April 1, 2016
The entrance sign is seen at the headquarters of Monsanto, at Creve Coeur (St. Louis), Missouri, on April 7, 2014. Monsanto is the world's largest seed supplier. (Juliette Michel/AFP/Getty Images)

Following our interview with Monsanto’s CEO, NPR’s Dan Charles joins us to dig into some of the claims he made.

Alaska Volcano Mellows After Wreaking Havoc

March 31, 2016
In this Sunday, March 27, 2016, photo, Pavlof Volcano, one of Alaska’s most active volcanoes, erupts, sending a plume of volcanic ash into the air. The Alaska Volcano Observatory says activity continued Monday. Pavlof Volcano is 625 miles southwest of Anchorage on the Alaska Peninsula, the finger of land that sticks out from mainland Alaska toward the Aleutian Islands. (Colt Snapp/AP)

The blast from Pavlof Volcano inconvenienced travelers and spewed ash over the village of Nelson Lagoon, about 55 miles away.

Monsanto CEO: ‘Roundup Is Not A Carcinogen’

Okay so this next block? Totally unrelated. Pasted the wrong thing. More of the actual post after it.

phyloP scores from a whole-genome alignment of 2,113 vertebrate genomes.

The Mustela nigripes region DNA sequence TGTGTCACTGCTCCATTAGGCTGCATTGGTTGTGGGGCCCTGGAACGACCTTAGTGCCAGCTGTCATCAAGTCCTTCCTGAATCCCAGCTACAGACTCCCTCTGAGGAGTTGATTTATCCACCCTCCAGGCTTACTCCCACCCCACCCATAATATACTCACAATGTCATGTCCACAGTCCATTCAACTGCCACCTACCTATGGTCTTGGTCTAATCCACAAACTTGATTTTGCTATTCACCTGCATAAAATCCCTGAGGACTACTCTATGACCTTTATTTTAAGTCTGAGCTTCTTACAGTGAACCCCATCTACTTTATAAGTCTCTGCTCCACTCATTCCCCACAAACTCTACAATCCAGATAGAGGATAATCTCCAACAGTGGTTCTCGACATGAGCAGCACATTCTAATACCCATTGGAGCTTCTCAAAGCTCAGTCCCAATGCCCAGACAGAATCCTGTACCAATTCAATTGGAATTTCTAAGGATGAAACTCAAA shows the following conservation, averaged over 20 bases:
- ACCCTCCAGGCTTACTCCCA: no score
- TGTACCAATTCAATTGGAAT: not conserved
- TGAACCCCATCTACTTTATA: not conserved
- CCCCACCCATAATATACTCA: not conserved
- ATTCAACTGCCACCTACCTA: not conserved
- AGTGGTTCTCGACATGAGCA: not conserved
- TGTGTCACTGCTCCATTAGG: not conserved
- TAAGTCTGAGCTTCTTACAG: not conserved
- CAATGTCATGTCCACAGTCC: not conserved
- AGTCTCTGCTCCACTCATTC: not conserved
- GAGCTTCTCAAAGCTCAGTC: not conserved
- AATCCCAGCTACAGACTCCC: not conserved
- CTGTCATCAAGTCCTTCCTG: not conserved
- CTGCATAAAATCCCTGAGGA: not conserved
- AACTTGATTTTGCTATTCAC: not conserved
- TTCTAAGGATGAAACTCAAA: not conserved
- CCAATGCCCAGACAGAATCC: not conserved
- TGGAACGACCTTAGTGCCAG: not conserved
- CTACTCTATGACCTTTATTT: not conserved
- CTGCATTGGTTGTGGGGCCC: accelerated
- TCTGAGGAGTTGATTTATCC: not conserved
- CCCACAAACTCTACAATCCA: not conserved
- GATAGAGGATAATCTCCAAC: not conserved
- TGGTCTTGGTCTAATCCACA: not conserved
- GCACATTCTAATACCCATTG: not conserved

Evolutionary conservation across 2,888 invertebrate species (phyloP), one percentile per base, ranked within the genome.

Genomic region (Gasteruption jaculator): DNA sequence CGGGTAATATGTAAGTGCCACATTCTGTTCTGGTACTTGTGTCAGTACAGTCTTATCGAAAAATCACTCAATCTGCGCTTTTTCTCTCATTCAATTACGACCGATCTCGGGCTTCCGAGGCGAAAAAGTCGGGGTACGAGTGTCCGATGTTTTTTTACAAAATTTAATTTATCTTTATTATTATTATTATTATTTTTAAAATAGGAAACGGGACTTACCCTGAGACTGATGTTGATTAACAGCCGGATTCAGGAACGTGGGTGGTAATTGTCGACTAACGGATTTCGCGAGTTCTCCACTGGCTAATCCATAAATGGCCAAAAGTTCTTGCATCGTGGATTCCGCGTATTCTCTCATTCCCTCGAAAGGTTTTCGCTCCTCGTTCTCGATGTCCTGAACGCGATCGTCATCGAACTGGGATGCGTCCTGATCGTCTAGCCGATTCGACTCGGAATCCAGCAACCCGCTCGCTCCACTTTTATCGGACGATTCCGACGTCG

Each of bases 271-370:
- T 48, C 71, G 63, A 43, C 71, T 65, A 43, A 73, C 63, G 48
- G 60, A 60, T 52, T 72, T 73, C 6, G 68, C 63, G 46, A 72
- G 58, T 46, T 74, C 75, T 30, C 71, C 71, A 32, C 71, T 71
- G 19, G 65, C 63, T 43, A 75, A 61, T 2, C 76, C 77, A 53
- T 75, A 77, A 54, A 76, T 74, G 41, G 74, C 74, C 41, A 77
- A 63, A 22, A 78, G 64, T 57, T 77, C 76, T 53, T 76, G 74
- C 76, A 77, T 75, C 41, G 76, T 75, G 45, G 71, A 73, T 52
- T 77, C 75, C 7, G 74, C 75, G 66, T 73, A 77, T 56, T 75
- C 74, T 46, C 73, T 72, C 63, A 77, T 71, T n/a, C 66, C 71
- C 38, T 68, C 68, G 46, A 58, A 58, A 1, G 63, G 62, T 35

March 31, 2016
Hugh Grant, Monsanto chairman and chief executive officer, addresses Monsanto employees at the Monsanto Chesterfield Village Research Center groundbreaking on Tuesday, Oct. 22, 2013 in Chesterfield, Mo. (Whitney Curtis / AP Images for Monsanto Co.)

In the second part of our interview, Hugh Grant discusses pesticides, PCBs and organic farming.

Study Raises New Concern About Global Warming

March 31, 2016
Ice floats on the surface of the sea in the western Antarctic peninsula, on March 05, 2016. Waddling over the rocks, legions of penguins hurl themselves into the icy waters of Antarctica, foraging to feed their young. Like seals and whales, they eat krill, an inch-long shrimp-like crustacean that forms the basis of the Southern Ocean food chain. But penguin-watchers say the krill are getting scarcer in the western Antarctic peninsula, under threat from climate change and fishing. AFP PHOTO/EITAN ABRAMOVICH / AFP / EITAN ABRAMOVICH (Photo credit should read EITAN ABRAMOVICH/AFP/Getty Images)

Global warming could disintegrate the vast ice Antarctic ice sheet sooner than originally thought, according to the study in Nature.

South African Lion Faces Death After Escaping Game Park

March 30, 2016